Money is also a good. Imagine people increase the demand for having cash on hand (relative to other assets). To match this, there would need to be a larger quantity of money supplied. Increases in the supply of money, all else equal, mean higher prices.
Now technically in our example, the increased demand for money would mean lower prices first, so the increase in supply of money would simply offset that, returning prices to normal. But if the Fed is unable to properly predict and respond to sudden increases in the demand for money, it could instead simply try to increase the amount of money at a higher rate than the typical demand for money. In this case, 2% inflation serves as a kind of rule of thumb where the Fed tries to make sure there is more than enough money to offset increased demand.
But why would it be so bad if money supply did not keep up with money demand? Well, if you (and everyone else in the economy) want to hold more dollars, and no one is creating more, what do you have to do? You have to lower your spending so you can keep more on hand.
When spending is lower business incomes are lower. Ultimately that will mean both inputs (such as labor) and outputs will have lower prices. If businesses correctly anticipate all prices are falling, there is no problem. But if there are nominal rigidities, businesses will have to lay off workers.
What Should Inflation Be?
So the above are the justifications, but I give them a mixed review. I could imagine worse Fed policies, but it isn’t the best of all imaginable worlds.
Ultimately I’m unconvinced by the nominal rigidity argument. It’s easy to sympathize with the idea that workers don’t want a pay cut, but the idea that they would rather be fired and receive zero pay seems even stranger. And this isn’t to mention the fact that this justification amounts to trying to fool workers, which itself seems wrong.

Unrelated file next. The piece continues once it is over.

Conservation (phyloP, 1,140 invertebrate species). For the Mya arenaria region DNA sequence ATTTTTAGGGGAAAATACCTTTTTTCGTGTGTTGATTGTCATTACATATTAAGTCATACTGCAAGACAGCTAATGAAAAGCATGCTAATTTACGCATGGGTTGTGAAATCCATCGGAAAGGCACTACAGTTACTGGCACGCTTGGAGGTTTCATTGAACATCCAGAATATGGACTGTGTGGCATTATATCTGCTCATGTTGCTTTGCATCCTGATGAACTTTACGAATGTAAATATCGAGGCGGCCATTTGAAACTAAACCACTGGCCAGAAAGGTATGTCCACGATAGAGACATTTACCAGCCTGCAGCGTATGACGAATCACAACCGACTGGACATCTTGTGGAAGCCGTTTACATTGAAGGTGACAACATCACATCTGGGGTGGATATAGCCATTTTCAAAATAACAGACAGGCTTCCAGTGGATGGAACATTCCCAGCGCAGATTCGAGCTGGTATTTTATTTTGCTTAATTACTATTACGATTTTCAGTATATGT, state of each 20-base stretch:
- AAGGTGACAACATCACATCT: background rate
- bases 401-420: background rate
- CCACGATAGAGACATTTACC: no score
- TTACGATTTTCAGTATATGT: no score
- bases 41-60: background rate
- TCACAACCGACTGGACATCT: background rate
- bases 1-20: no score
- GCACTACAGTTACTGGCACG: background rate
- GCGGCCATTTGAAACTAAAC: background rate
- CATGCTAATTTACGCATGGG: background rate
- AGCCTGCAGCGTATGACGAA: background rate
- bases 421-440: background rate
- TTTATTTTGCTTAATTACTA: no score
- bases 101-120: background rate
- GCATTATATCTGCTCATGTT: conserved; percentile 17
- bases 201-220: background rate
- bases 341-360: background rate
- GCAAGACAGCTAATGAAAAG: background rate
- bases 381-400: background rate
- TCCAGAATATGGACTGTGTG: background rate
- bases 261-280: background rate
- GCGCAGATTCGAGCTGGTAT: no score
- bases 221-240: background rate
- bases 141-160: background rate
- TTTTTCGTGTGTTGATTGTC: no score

I agree that high rates of inflation are generally harmful (though it’s unclear to me if 2% is really low enough), and I think the general idea of constraints on the Fed is better relative to an alternative of discretion-based policy. On the other hand, I’m somewhat skeptical that constraints like an inflation target can really constrain the Fed in any meaningful way, since the choice of rules is itself discretionary.
So if not a 2% target, what should inflation be? If you think about it, this is a ridiculous question. Imagine asking someone in 2008 how much we should grow the number of iPhones each year. How many oranges should be grown next year? The right answer to these questions is the humble one—I don’t know.
But, even though I can’t give precise numbers myself, I do know of a system that handles these sorts of questions well. On the free market, if entrepreneurs believe they can earn a profit by increasing the supply of a good, they will do so. Successful entrepreneurs will earn profits. Unsuccessful entrepreneurs will bear losses.
At least for now, there is no czar in the US trying to control the exact quantity of most goods produced or the exact rate at which they should change value over time. Money, which is also a good, should be treated similarly. A free banking system, out of the hands of central planners with one-size-fits-all rules or discretion, would be a better approach.
So, what is the best rate of inflation? I don’t know. And neither does the Federal Reserve.